One thing that gives me delight to no end is making tools that help people around me. I guess that's why I'm a software developer. Or, I guess, that's why I enjoy being a software developer.
I've worked on a few types of code generators to date, the idea of course being to save time when people have to do repetitious or monotonous tasks. Another big idea I've had was inspired by David Heinemeier Hansson's talk at Carson Workshops where he talked of the notion of convention over configuration (linked here in the context of spring, but a general enough design pattern). I thought: why not start with a bunch of conventions and, if need be, customize when necessary?
I've recieved two responses over the utilities I've written that seem to point to different philosophies regarding software development and how I win with some people and struggle with others.
The first was a developer who was excited when I showed him a utility for generating property stubs - a lot faster than using Visual Studio's class designer or code snippets. I could see that it was the idea that got him going, not necessarily the implementation because his following question was if he could have the source. This is no problem on my end - I always just ask for bugs people find and features they'd want so that I can put them in an updated version. Half of the fun is finding out what people want and then giving it to them -
The other response was from another developer who was a little bit more hostile to the notion of a utility that didn't come from a larger party (a company like Microsoft) and wasn't particularly interested in even seeing how the tool worked (let alone what improvements they'd want to make to it). In this particular scenario I prompted the person by asking if they were more interested in hand coding what needed to be done to which I got a quick but very sure nod.
I think the step further that makes these two responses interesting and sidesteps the question of whether what I've made is really all that good is that I know these two developers well enough to know that the first is a younger guy who is interested in open source - who prefers tools like Firefox and Thunderbird, and who has night projects - things he does on his own because he enjoys writing software. He reads technical articles and blogs. He is a familiar and enthusiastic user of RSS and syndication tools. The second developer is a "business" guy - less of a dreamer but very much a hard worker. When Microsoft (or big company X) releases a tool he uses it, and uses it as prescribed. He rarely has "time" to browse the web for leisure or interest. He also, and I think this is interesting, is the kind of person who keeps his Windows desktop as the default.
I think you can take these different archetypes and distribute them quite well - with varying levels of commitment, interest, and aptitude. The open source/mac/web world is full of people who are curious - who look at a problem or solution and think about how it applies to them. Moving beyond the open source "zealot" I see a lot of programmers like this - many in a non Microsoft sphere but quite a few avid Microsoft tool users. At the beginning of last year I thought of somehow trying to take ideas from the open source world and port them to the Microsoft sphere but it's been a delight to find so many people who use Microsoft tools who are still very passionate about technology, and the large contexts of problems and solutions.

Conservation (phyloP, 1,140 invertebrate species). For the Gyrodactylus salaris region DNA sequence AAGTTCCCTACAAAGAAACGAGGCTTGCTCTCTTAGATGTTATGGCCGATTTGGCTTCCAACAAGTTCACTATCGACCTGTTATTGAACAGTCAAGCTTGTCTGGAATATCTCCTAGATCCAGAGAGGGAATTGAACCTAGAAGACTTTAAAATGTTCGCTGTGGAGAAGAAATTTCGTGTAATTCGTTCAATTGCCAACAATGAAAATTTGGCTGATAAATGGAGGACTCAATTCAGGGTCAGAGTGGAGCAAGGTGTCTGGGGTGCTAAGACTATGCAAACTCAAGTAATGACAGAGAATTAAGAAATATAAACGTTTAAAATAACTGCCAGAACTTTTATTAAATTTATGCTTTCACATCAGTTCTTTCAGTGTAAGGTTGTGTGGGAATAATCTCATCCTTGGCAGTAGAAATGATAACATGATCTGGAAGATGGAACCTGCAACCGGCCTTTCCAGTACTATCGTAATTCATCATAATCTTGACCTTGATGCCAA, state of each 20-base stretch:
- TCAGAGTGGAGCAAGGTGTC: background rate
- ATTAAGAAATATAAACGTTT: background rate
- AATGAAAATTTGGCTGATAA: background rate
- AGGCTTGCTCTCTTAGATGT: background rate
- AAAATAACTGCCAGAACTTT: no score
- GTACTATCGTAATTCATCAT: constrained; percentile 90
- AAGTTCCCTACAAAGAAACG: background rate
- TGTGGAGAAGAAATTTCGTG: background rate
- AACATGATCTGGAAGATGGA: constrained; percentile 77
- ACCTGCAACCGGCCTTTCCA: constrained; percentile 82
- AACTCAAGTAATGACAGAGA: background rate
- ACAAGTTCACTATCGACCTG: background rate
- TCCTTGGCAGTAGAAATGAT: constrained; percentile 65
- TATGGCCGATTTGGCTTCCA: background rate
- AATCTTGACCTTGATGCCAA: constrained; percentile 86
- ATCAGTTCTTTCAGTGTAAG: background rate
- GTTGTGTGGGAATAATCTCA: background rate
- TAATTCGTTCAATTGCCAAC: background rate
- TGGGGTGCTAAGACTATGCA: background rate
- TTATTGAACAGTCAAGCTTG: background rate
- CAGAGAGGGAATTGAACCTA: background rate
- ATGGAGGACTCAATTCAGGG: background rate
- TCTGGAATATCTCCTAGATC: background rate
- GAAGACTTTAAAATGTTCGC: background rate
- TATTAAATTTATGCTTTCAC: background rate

On the other end of the sphere there are a considerable number of people who approach development without novelty, without interest in the process and more in a blue collar "just get it done" sense. Because the elegance and style are not important, it's best to go with tools that are proven by the majority - personal extensions and/or hacks are a waste of time because it counts against "getting the job done." People like this seem to have the ability to focus much more on the business or the task. That's why tool customization, hacks, and web reading (articles, blog posts, etc...) are beside the point. The point is the task. Create a XYZ. Write a method that stores ABC. Display MNO.
Of course with this divide I run the risk of upsetting people - especially the second developer (it's doubtful this blog post would ever be read, and even more doubtful that the person would guess themselves) but before I reap any backlash I want to say this: both the first and second developer are pretty effective at what they do because the nature of our work is constained by the type of software we write: big business apps that essentially boil down to CRUD (CREATE / RETRIEVE / UPDATE / DELETE). I think this sort of divide would show up a lot more if we were writing a web application framework, next generation web app, or a game.
It's not my goal to make anyone upset although even Microsoft's got the idea of different personas for developers - the question it leaves is where I can find that kind of nourishment from the first developer, even when an idea is too rough or unpolished to be useful. For people who work with Microsoft tools, without a doubt I think there's a great community in the blogosphere but even more so at conferences - a place where a guy like me can stop a Scott Hanselman and inquire as to this or that. But beyond the conference I think it has to do with (and this is very general) "open" tools and "vendor driven" tools. The open tools seem to have a community that collaborates and grows them - people who by nature are interested in making the process of software better and more enjoyable. People who have the audacity to think that a solution for them might actually help other people who are willing to give it a shot.